Friday, December 15, 2006
Ten Man Terry
There is one particular situation, however, in which Butcher has truly shown his mettle this term. And that is, significantly, when his side has gone a man down.
The big Englishman loves talking about fighting spirit, backs to the wall, siege mentalities and the like. It’s not surprising, then, that he appears at his best when facing an uphill struggle.
Four times this season Sydney have gone a man down. In two cases they did eventually lose, but did far better in the circumstances than one would have had reason to expect. In last night’s game, Butcher’s acumen in 10 v. 11 situations finally paid off.
In the pre-season semi-final against Adelaide, Alvin Ceccoli was sent off for dissent at half-time. The game had been pleasingly even up to that point; after the break, perversely, Sydney were dominant.
Butcher had wisely stationed the players who had done the least running, Nikolai Topor-Stanley and Mark Milligan, in wing-back roles for the second half; tearing down the flanks, they allowed the midfielders to remain fairly central, preventing Adelaide from building too many attacks through the middle.
This tends to be Butcher’s method when going a man down; to man the flanks with hard runners, allowing the numbers in the centre to remain there.
Against Melbourne in Round 2, Butcher reacted similarly to Mark Rudan’s dismissal, compressing the midfield while leaving the full-backs to patrol the flanks in their entirety. It worked well, and Melbourne were given a run for their money despite already being two goals to the good when the sendoff occurred.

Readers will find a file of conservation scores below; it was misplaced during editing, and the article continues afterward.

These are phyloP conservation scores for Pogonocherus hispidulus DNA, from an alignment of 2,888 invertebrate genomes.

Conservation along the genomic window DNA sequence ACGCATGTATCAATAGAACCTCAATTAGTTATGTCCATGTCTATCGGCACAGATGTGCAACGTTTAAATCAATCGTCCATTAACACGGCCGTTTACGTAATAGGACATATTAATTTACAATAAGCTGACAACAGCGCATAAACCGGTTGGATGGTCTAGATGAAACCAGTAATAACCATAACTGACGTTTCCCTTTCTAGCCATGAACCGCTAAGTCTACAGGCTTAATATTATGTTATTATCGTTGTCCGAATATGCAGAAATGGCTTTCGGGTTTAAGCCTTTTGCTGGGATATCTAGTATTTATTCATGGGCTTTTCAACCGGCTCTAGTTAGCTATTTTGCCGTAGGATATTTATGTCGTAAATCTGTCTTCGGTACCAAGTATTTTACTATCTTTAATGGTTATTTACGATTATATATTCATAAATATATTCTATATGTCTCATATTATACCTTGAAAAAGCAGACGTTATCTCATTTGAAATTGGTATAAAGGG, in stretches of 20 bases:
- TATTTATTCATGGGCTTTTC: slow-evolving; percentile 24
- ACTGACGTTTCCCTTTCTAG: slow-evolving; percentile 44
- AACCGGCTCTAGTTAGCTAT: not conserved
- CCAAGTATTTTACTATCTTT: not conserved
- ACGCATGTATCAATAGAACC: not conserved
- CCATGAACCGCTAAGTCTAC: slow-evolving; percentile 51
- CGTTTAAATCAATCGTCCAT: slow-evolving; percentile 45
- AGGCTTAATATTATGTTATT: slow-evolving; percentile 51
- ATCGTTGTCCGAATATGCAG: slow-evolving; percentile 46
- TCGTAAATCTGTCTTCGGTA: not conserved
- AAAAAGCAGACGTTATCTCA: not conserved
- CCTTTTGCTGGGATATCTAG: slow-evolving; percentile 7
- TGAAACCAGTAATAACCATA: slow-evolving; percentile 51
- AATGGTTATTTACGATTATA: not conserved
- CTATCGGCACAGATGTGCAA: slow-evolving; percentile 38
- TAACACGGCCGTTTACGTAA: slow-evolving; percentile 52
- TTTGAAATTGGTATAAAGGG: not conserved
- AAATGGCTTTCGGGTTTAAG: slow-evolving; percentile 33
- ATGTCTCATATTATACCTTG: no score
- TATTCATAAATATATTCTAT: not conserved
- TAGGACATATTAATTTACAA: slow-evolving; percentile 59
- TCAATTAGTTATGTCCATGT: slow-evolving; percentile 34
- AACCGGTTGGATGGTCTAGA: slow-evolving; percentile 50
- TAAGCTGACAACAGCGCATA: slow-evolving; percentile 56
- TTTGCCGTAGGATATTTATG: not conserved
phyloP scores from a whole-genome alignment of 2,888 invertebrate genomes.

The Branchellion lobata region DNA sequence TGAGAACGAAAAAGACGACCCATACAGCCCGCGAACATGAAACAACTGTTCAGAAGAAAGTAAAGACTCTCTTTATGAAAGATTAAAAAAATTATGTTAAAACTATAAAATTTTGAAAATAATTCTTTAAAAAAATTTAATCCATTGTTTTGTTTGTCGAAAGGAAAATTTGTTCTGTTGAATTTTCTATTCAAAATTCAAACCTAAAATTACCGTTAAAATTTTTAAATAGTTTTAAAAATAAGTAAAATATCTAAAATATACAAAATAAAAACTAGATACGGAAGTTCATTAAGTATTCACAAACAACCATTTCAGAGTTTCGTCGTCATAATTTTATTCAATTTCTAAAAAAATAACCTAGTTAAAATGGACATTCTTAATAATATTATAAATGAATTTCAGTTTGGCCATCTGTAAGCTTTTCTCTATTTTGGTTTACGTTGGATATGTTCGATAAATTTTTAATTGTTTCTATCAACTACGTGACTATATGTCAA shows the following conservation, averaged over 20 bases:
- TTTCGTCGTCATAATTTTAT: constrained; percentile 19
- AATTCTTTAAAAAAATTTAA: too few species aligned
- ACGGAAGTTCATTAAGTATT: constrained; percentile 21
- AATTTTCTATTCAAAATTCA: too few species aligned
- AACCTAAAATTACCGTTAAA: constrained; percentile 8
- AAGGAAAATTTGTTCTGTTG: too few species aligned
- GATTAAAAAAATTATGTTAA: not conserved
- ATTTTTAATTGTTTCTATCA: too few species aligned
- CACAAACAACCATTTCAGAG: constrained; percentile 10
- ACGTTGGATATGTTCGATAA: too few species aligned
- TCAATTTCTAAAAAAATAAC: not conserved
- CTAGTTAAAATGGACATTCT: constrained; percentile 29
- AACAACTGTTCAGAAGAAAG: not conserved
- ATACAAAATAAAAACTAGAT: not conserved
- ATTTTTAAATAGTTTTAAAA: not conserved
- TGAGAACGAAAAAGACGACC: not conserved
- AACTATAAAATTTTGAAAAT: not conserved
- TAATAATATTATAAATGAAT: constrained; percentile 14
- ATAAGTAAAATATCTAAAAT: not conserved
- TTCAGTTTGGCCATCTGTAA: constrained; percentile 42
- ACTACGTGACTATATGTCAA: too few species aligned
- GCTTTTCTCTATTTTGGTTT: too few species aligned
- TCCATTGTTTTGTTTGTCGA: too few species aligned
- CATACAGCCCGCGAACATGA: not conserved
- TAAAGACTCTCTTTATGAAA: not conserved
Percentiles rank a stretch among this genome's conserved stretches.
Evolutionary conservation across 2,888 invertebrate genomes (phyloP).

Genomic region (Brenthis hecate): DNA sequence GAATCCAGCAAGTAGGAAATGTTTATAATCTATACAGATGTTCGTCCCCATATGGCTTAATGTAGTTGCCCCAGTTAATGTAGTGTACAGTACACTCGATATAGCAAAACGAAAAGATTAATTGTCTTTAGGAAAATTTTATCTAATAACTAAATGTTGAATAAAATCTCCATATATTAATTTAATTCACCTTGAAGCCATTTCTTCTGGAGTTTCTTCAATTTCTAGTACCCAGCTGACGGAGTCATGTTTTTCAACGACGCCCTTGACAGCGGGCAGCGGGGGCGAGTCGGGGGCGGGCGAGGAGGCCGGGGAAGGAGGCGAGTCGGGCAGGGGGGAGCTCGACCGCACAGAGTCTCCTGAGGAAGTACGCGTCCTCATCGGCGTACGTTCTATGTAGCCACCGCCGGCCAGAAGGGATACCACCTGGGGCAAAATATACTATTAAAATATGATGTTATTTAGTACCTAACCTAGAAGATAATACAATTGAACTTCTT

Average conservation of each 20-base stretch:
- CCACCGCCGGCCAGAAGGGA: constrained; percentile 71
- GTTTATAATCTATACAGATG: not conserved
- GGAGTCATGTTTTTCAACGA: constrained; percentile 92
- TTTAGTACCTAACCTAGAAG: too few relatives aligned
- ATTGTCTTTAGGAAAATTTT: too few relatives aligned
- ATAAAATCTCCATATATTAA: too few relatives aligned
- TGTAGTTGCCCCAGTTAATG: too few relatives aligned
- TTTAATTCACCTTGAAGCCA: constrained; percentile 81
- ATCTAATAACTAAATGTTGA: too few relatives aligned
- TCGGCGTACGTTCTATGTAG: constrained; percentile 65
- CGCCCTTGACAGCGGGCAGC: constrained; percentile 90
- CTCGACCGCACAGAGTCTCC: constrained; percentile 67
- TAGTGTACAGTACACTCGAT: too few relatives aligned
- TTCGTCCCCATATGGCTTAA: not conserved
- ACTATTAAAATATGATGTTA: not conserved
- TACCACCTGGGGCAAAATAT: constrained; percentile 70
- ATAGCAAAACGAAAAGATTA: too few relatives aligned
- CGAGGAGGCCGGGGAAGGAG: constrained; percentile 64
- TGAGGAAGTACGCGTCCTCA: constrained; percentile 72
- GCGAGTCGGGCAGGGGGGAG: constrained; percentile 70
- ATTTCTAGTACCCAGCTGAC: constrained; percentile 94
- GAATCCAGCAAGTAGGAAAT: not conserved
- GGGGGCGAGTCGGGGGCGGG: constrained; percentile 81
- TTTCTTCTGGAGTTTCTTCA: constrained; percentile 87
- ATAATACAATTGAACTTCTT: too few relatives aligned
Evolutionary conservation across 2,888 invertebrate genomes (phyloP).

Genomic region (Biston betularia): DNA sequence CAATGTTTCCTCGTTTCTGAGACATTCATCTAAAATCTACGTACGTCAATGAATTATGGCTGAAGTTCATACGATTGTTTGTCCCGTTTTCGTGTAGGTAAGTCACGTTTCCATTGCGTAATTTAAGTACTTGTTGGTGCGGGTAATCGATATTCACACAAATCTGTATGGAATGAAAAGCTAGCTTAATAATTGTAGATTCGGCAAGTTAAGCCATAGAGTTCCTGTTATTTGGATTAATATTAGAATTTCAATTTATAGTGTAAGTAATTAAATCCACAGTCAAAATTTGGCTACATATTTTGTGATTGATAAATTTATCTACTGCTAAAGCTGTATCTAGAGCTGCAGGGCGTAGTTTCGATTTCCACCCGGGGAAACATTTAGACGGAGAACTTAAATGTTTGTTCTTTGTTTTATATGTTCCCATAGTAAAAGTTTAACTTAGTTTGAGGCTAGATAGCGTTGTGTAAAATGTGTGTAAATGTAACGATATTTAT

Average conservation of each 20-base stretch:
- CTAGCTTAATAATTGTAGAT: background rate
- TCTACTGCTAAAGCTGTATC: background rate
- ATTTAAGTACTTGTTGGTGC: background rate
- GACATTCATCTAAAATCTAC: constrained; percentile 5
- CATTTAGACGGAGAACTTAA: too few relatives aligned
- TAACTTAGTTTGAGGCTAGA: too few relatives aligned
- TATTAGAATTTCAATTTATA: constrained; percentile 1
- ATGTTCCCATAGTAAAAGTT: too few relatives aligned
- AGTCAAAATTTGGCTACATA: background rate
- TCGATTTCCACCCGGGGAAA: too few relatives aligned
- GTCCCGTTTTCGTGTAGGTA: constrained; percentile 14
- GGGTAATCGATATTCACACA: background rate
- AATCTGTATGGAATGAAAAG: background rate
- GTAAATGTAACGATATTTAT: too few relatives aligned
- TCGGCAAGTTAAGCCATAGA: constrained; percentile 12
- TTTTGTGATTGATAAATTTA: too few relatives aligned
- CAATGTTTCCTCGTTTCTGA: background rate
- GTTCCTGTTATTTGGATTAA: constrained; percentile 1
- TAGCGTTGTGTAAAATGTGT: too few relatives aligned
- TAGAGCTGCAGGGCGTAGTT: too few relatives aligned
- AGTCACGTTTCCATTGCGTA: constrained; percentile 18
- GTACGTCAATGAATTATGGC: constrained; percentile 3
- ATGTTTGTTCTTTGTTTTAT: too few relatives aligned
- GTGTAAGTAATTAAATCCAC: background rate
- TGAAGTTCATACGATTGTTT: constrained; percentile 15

Last night, the introduction of Ruben Zadkovich – whose brief was clearly to roam the length of the right touchline – was ultimately the turning point of the game. Carney was having a poor night overall and not contributing sufficiently in defence; after Zadkovich’s arrival, Sydney’s back three were able to cope with Perth’s feints at goal with little trouble.
Not that I would hope for a Sydney FC player to be sent off in subsequent games, but…
You ain't wrong. They were just woeful.
The ground also looked woeful on tv (compared to the football it was probably comparative). Was it really that bad, mike ?
Yeah yeah yeah yeah yawn. Whatever. Second in the league.
...The ground also looked woeful on tv (compared to the football it was probably comparative). Was it really that bad, mike?...
Yeah, pretty bad, especially in the penalty area at the northern end.
Plenty of discussion at present on SFCU et alibi re an alternative venue to the SFS.
But worse than the changes to the pitch was the fact that we need to be treated like children with the carpeted area of the supporters' end being barricaded off. Ridiculous.